Science World Coming ...

The US Department of Energy and the British Library announced an agreement to develop a new international science portal aimed at sharing scientific information. It sounds like a great thing. Now if only DOE would require Open Access publishing of scientific research that they fund ... that would really show DOE's committment to Open Science. I recommend sending Dr Raymond Orbach, who is leading this initiative, an email message, the address for which you can find at this link at the top of the page.

Synthetic Biology (faculty job available at U. C. Davis in the Genome Center)

Just heard another talk by Drew Endy about Synthetic Biology and his attempts to make the field work more like Engineering than Biology. Basically, what he is trying to do is to make biological parts (e.g., Biobricks) at the DNA level that would work like circuitry board parts do for making computer chips and related devices. As they get more biological parts, more people will be able to treat synthetic biology in an abstract way - that is they will not need to know per se how the biological parts work, just that they have particular properties.

My favorite part of the field of Synthetic Biology is IGEM, the The international Genetically Engineered Machine competition. Students compete to make cools things from their biological parts. Among the more interesting items that have been made is a bacterallawnthat work as a camera.

In general, I like synthetic biology and the potential it has to produce major benefits for the world, although I wish some of the practitioners were less flippant about the potential risks in the field. And, this minor blog would not be complete without the self interest. THe UC Davis Genome Center has just announced a new faculty position in this area (specifically in cmputational and experimental approaches to network and synthetic biology). So if you are in this field and want to join a great collection of faculty working in diverse areas of genomics, please apply.

Job at Davis

Non Open Access publishers getting desperate

Well, this kind of made my day. Nature is reporting that a group of non open access publishers have hired Eric Dezenhall to help them with public relations. Eric Dezenhall is a crisis management consultant (as well as a fiction author) who many may demonize but he certainly seems to be good at what he does. The article at Nature is worth checking out and points to the desperation of these publishers when they see the writing on the wall regarding Open Access. For example, Nature reports a person at AAP the Association of American Publishers says:

"We're like any firm under siege," says Barbara Meredith, a vice-president at the organization. "It's common to hire a PR firm when you're under siege."
Keep up the siege everyone. Their ship is sinking and they are grabbing at the last little pieces of wood they can find.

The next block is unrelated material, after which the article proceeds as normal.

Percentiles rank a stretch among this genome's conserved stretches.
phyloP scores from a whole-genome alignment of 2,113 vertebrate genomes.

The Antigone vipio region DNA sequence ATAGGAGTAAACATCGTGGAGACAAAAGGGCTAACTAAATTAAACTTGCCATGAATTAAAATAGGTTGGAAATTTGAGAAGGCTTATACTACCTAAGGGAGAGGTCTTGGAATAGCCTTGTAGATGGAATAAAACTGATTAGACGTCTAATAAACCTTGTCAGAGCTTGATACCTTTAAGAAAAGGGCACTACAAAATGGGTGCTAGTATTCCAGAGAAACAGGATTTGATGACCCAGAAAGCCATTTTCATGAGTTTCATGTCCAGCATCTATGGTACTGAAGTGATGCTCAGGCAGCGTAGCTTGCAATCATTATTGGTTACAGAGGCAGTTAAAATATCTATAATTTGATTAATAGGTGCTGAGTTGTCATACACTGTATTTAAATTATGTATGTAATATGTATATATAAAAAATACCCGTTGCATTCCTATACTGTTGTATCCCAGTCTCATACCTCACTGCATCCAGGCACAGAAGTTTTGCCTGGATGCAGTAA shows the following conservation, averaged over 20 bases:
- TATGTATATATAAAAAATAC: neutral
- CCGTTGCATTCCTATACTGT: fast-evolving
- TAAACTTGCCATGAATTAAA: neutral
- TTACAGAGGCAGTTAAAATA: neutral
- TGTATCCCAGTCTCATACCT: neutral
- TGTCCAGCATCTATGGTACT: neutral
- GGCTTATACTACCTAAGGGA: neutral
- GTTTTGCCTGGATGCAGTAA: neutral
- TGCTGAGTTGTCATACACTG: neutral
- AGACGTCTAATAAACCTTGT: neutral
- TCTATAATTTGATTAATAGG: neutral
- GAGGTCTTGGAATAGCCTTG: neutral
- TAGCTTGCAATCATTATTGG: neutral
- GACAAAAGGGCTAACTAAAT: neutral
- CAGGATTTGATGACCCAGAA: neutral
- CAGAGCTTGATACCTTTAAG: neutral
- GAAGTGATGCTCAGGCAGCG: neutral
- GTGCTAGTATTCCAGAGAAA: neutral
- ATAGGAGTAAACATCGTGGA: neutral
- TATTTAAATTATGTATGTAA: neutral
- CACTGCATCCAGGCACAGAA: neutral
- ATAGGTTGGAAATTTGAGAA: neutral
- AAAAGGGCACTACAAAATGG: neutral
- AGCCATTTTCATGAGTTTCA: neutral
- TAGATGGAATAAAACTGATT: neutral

Article in the Christian Science Monitor on PLoS One and related topics

Just saw an interesting article in the Christian Science Monitor on the "end of the scholarly journal" which talks quite a bit about PLoS One. Definitely worth checking out -- many quotes from Chris Surridge of PLoS One and some discussion of Blogs and related sites.

Antibiotic resistant bacteria plaguing US soldiers in Iraq

Very interesting article in Wired magazine about an antibiotic resistant bacteria that is plaguing US soldiers in military hospitals in Iraq. It's got some stuff I would disagree with in there about gene transfer and evolution but overall this is a really good and interesting article about bacterial evolution and antibiotic resistance.

Interesting (but misguided) letter to the editor

There is a funny/interesting letter to the editor in one of the local papers out here. It is basically about how an article on Neanderthals is interesting but how more should be written about current topics in evolution, which sounds great. Then the author proceeds to quote Fisher and Morgan regarding human evolution, not the most modern of research to quote. Anyway, the calculation they made I found to be quite interesting ...

Blog apologies --- evolution happens

Well, sorry for the limited number of postings here recently. I am working on increasing my own fitness --- we have a baby due next week and my blog has fallen a little behind. I will get back into blogging more in about 3 weeks. If I see anything interesting before then I will post but there may still be a short lull. Now back to getting 1,000,000 things done in one week.

Genomics Gets Nasty

Just saw an entertaining press release about the publication of the genome of the parasite Trichomonas vaginalis. I find this entertaining because it does a remarkable job of capturing the personality of Jane Carlton, the PI on the project, who I used to work with at TIGR.